Pity Tony Blair. Unloved and discredited in his own country, he still fails to understand the role he played in the anti-centrist backlash on both sides of the Atlantic
A panicked, uncomprehending Tony Blair is struggling to understand the appeal of left-wing insurgents such as Bernie Sanders and Jeremy Corbyn, LabourList reports:
Tony Blair has said he finds it difficult to understand the surge to prominence of Jeremy Corbyn and Bernie Sanders amid doubts over both men’s capacity to win general elections.
The former prime minister said the two veteran left-wingers faced a “question of electability” but admitted that stagnating living standards for people on lower- and middle-incomes had generated anger at elites in Britain and the US.
Blair also warned political parties they would be powerless to help people unless they “selected someone who is electable”.
[..] Blair, who was speaking to The Guardian and The Financial Times, said candidates who could “rattle the cage” were emerging, in a reference to Corbyn, who came from the left fringe to easily beat the party establishment to claim the Labour leadership, and to Sanders, who hopes to emulate him by winning the Democrat nomination ahead of Blair’s friend Hillary Clinton.
“It’s very similar to the pitch of Jeremy Corbyn,” Blair said. “Free tuition fees: well, that’s great, but someone’s going to have pay for it. An end to war, but there are wars.”
Where to begin?
Let’s start with Tony Blair’s “pass the smelling salts!” terror at the supposedly unhinged and crazy far-left politics of Bernie Sanders. That’s the same Bernie Sanders who would be chased out of Britain with flaming torches and pitchforks for being too right-wing, were he the UK prime minister, thanks to his support of private sector-delivered healthcare and the right to bear arms.
The interesting thing – and Todd Gillespie at Spiked has also picked up on this – is that with his support for civil liberties and the rights of the individual over the big guy (corporation or government), Bernie Sanders is in some ways a better conservative standard-bearer than most of the people currently squabbling for the US presidency – and certainly far more so than our own Coke Zero Conservative prime minister, David Cameron.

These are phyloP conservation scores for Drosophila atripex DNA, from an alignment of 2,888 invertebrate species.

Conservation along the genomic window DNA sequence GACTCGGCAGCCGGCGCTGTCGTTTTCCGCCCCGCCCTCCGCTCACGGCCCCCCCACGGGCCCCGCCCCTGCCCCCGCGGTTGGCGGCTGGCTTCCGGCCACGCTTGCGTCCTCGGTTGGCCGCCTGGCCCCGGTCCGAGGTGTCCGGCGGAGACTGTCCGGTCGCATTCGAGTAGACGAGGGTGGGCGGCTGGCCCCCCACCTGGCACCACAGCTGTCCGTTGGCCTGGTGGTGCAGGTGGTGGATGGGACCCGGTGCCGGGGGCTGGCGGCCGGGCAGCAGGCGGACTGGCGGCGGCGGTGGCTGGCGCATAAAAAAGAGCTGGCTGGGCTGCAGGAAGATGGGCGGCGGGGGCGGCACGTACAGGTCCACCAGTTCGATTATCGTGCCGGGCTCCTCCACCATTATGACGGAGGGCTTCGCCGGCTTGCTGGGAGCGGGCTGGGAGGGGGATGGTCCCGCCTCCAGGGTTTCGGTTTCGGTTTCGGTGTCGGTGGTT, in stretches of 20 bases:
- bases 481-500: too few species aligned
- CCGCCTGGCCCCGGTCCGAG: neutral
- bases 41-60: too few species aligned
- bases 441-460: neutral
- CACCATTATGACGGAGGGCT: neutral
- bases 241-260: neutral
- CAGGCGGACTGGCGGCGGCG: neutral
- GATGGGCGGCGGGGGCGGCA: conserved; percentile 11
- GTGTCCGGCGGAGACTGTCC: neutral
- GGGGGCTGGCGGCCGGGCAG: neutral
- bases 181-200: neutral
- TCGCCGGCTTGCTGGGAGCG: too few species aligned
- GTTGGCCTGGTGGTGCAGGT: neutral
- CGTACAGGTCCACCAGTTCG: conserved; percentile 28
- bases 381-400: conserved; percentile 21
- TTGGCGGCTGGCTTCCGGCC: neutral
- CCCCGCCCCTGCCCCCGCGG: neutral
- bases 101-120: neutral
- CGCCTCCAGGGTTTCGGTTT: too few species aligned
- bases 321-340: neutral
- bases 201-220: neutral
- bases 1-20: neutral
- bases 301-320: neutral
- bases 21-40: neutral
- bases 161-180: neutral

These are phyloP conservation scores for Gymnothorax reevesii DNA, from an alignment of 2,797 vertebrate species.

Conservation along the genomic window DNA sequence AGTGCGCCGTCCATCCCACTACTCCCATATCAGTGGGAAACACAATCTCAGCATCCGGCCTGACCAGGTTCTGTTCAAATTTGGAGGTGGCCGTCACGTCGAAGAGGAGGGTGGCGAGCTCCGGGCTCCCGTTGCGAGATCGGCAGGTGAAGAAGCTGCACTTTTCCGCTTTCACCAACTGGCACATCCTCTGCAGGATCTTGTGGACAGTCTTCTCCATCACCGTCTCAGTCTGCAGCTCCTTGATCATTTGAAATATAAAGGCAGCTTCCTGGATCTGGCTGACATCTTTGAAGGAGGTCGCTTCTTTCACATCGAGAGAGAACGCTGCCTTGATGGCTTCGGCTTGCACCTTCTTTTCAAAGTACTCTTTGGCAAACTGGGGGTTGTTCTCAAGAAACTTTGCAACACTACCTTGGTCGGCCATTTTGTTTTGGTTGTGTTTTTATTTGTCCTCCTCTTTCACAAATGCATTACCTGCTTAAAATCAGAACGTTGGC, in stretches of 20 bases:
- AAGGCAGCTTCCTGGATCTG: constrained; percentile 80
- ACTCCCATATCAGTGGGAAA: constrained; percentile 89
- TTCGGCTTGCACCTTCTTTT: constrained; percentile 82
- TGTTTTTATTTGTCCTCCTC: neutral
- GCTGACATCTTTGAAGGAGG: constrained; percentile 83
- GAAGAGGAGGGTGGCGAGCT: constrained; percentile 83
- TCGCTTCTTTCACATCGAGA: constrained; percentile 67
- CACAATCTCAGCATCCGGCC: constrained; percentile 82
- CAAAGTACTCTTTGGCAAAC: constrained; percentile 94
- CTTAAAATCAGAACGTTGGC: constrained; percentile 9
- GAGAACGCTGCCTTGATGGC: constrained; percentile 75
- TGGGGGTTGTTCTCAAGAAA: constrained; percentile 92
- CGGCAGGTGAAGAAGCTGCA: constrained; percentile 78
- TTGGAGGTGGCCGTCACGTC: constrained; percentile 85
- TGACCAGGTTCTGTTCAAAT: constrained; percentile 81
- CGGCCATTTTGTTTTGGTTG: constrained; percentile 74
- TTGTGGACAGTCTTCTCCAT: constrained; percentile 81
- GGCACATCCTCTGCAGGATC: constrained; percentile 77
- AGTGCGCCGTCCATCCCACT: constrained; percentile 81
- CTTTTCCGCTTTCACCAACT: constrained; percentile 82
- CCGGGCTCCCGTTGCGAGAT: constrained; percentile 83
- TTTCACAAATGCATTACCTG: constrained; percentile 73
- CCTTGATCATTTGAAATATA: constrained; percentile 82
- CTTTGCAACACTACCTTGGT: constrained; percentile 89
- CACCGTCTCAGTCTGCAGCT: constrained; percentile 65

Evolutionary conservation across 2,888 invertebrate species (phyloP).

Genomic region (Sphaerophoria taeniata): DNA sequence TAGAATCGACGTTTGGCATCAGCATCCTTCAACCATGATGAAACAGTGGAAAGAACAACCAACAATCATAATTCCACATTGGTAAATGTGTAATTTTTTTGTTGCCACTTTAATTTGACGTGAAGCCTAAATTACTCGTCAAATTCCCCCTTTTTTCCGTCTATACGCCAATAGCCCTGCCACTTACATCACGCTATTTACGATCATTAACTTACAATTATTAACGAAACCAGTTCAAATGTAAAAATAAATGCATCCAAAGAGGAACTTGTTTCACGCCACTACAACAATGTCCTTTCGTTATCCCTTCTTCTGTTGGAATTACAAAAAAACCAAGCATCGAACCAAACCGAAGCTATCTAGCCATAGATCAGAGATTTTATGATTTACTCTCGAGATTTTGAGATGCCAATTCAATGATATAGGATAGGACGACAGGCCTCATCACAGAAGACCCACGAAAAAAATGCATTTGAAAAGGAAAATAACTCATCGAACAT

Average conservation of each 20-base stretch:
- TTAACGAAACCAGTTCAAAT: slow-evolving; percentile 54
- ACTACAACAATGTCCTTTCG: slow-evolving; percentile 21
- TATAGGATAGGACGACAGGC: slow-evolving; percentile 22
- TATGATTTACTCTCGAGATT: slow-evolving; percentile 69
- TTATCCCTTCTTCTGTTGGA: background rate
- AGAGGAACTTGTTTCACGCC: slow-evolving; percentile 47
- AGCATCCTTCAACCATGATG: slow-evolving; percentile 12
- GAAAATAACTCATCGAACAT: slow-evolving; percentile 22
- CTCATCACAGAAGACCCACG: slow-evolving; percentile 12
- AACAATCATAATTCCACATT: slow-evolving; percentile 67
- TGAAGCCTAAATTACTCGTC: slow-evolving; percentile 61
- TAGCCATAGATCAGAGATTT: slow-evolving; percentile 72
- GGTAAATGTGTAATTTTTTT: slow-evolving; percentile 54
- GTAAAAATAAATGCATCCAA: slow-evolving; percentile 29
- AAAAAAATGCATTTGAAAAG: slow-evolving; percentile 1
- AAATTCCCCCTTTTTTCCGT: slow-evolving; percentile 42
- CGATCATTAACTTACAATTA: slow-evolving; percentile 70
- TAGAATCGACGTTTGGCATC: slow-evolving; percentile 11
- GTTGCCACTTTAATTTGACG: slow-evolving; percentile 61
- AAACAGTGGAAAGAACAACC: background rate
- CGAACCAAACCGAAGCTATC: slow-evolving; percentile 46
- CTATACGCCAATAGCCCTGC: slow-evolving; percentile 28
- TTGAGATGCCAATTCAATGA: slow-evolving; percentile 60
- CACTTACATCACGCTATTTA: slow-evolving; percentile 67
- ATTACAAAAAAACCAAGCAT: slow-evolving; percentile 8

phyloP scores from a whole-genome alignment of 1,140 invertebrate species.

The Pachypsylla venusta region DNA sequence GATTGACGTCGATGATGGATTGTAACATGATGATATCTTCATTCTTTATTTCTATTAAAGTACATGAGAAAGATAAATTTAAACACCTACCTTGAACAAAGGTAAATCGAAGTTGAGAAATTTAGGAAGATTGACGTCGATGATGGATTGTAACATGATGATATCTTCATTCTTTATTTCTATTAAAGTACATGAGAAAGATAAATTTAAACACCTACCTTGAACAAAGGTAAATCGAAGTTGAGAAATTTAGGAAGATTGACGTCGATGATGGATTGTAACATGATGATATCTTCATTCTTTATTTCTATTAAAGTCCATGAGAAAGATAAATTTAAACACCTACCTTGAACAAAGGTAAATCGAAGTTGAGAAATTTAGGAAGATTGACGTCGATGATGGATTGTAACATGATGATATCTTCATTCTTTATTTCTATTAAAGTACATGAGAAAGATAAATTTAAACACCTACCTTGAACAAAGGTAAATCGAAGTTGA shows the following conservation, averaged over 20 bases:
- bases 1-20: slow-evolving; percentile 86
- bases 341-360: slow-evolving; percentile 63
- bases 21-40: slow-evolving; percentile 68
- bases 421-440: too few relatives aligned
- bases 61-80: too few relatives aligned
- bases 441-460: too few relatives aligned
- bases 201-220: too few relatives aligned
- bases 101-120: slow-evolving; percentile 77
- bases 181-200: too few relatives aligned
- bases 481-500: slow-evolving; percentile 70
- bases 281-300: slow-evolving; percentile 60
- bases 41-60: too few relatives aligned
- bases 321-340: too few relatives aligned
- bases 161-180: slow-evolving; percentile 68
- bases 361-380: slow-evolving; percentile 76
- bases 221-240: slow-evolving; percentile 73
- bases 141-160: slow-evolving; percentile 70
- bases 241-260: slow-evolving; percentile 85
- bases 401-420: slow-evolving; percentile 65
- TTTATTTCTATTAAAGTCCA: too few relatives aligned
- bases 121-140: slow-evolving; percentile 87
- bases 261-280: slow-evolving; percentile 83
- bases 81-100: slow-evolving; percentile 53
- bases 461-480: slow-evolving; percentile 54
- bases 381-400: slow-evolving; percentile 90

In many ways, when Tony Blair comes charging into the US presidential contest in support of Hillary Clinton and against Bernie Sanders, he is not making the principled case for a pragmatic, centre-left policy platform capable of winning elections, as he so smugly claims. After all, the American Right is also tearing itself apart at the moment, and there is nothing to say that Sanders could not defeat one of the more inexperienced or unpalatable GOP candidates still standing.
No, what Tony Blair is doing here is siding with the political elite – of which he is very much a part – and the tired old orthodoxies which people have grown so heartily sick of that they are now desperately casting around for alternatives in people like Donald Trump and Bernie Sanders. A former Labour prime minister who remembered anything at all about his party’s roots might not be quite so quick to publicly embrace a US presidential candidate awash in Wall Street donations and influence.
But Blair genuinely can’t see the problem with consistently, publicly and unapologetically siding with globalisation’s winners and richest beneficiaries while either ignoring or actively harming those who are left behind. And he cannot understand why this fawning deference to money and power is creating a populist backlash which has changed the course of his party.
Which brings us on to Jeremy Corbyn. LabourList’s report of Tony Blair’s comments continues:
He suggested the sudden rise of Corbyn and Sanders, each after years spent toiling in relative obscurity on the left of their parties, reflected a loss of faith in the centre-ground of politics as well as the changing technology of political communications.
“I think there is a combination of factors behind these movements which are happening both sides of the Atlantic. Part of it is the flatlining of lower and middle income people, the flatlining in living standards for those people, which is very frustrating. It’s partly an anger for sure at the elites, a desire to choose people who are going to rattle the cage.
“And it’s partly also about social media, which is itself a revolutionary phenomenon which can generate an enormous wave of enthusiasm at speed. When I first started in politics, these things took so long to build up momentum; your decision points were well before that moment was achieved. But it’s also a loss of faith in that strong, centrist progressive position and we’ve got to recover that…
“One of the strangest things about politics at the moment – and I really mean it when I say I’m not sure I fully understand politics right now, which is an odd thing to say, having spent my life in it – is when you put the question of electability as a factor in your decision to nominate a leader, it’s how small the numbers are that this is the decisive factor. That sounds curious to me.”
Blair is absolutely right that there has been a loss of faith in centrist politics. But centrist politics is not an innocent victim. Centrist politics has delivered a cross-party political consensus which was defiantly pro-European in face of public euroscepticism, which doggedly refused to talk about immigration even as a centre-left New Labour government spurned transitional controls and allowed hundreds of thousands more economic migrants a year into Britain without ever consulting the people, which sought to label anyone who questioned this policy as racist, and which trotted out the same tired old tropes about Our Beloved NHS and precious public services while doing almost nothing new or radical to reshape them for the twenty-first century.